Shaaer entered the smuggling business with his brother, working in a relative’s tunnel to learn the business—making contacts inEgypt, knowing where the dirt walls needed concrete reinforcement and where wooden planks were enough. The brothers spent four months digging their first tunnel by hand. The Israelis were still in Gaza, and the risk of detection by their military or Egyptian authorities was high. “There was no compass to figure out where we were going. It’s just like sitting in a car with black windows,” Shaaer recalls.
After a three-week operation ended, construction materials were in high demand to rebuild the heavily bombarded Strip, and the owners of the tunnels that remained did a brisk business. By 2009, Hamas realised the trade’s economic potential and began to regulate and tax goods coming through the passageways. Shaaer says he now must pay about $2,680 to the Government per tunnel permit per year. Omar Shaban, director of Pal-Think for Strategic Studies in Gaza, estimates that the Hamas Government’s annual income from taxing gas, cigarettes, and construction materials brought through the tunnels comes to $188 million. Sobhi Radwan, the Hamas mayor of Rafah, denies that tunnel owners pay for permits or that the Government regulates or taxes products coming through the passageways.
Tunnel owners and workers say that in 2009 a Hamas tunnel committee distributed a list of items, including fuel and cars, that could not be brought in without its approval. Shaaer says Hamas has also set a limit on how much tunnel owners can charge for building materials like cement. The price cap, he says, is reducing his profit. The industry also faces more competition from Israeli products, which have returned after Israel partially lifted the economic siege of Gaza in 2010. The easing was part of an effort to mollify global public opinion inflamed by the Israeli raid on a Turkish flotilla trying to break the siege. Gazans still want all restrictions lifted.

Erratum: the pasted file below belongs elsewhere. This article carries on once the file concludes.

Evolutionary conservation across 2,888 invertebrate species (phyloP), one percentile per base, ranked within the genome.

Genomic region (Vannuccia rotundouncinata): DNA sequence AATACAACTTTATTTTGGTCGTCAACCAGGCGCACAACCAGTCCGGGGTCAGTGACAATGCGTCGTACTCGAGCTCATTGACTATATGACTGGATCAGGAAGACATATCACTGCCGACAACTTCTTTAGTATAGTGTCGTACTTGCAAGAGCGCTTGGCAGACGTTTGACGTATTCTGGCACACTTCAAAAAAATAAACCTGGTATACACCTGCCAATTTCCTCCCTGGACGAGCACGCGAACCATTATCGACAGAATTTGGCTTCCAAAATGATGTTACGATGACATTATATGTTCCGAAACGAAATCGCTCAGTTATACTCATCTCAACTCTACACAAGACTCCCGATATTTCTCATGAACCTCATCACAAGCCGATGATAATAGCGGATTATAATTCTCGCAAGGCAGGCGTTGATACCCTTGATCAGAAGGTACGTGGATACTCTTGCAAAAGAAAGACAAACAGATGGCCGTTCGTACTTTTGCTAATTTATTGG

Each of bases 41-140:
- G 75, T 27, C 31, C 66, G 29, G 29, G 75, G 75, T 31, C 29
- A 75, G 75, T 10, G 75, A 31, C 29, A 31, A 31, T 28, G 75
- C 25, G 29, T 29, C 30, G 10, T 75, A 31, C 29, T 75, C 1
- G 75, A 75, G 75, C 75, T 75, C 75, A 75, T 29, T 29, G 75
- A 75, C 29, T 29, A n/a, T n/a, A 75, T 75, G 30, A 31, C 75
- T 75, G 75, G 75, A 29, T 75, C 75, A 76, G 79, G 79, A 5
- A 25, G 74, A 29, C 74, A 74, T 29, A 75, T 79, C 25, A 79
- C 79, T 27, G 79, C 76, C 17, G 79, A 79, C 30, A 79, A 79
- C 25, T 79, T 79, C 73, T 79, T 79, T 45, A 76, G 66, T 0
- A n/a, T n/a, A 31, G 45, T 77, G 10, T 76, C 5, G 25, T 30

Armed Hamas guards in dark uniforms are now stationed at every entry point to the tunnel zone. They shoo away most journalists and accompany visitors to the tunnel entrances. Members of the tunnel committee say they’re not authorised to speak to the press. Smugglers say the real money now comes from bringing in goods subject to heavy taxes or forbidden by Hamas. Underground passageways have been built that stretch for more than a mile to skirt the watchful eyes of Hamas. The openings are tucked between houses to hide the smugglers as they haul up cigarettes and other contraband.
One 29-year-old, who wanted to be called Abu Ahmed, has been in trouble with Hamas four times for bringing in fuel; Tramadol, a prescription painkiller used recreationally; Schweppes Gold, a flavored malt beverage; and cigarettes through his tunnel. Shipments were confiscated and he’s been fined. The Tramadol got him six months in prison. But the money he’s made has bought him a new house, and he can buy a new car whenever he wants. “Whatever you do, you have to be careful,” he says, though he admits the allure of quick money is hard to ignore. “If I had the chance to bring in 400 packages of Tramadol, I would do it again.”
Reclining in the living room of his vacation home, Shaaer reflects on the money he’s made and the future of his seven children inGaza. “You have money, you have good style of life, but you can’t use your money, you can’t travel outside and enjoy your life. Gaza is a special prison,” Shaaer says.
The bottom line: Hamas makes as much as $188 million annually taxing gas, cigarettes, and construction materials brought through the tunnels.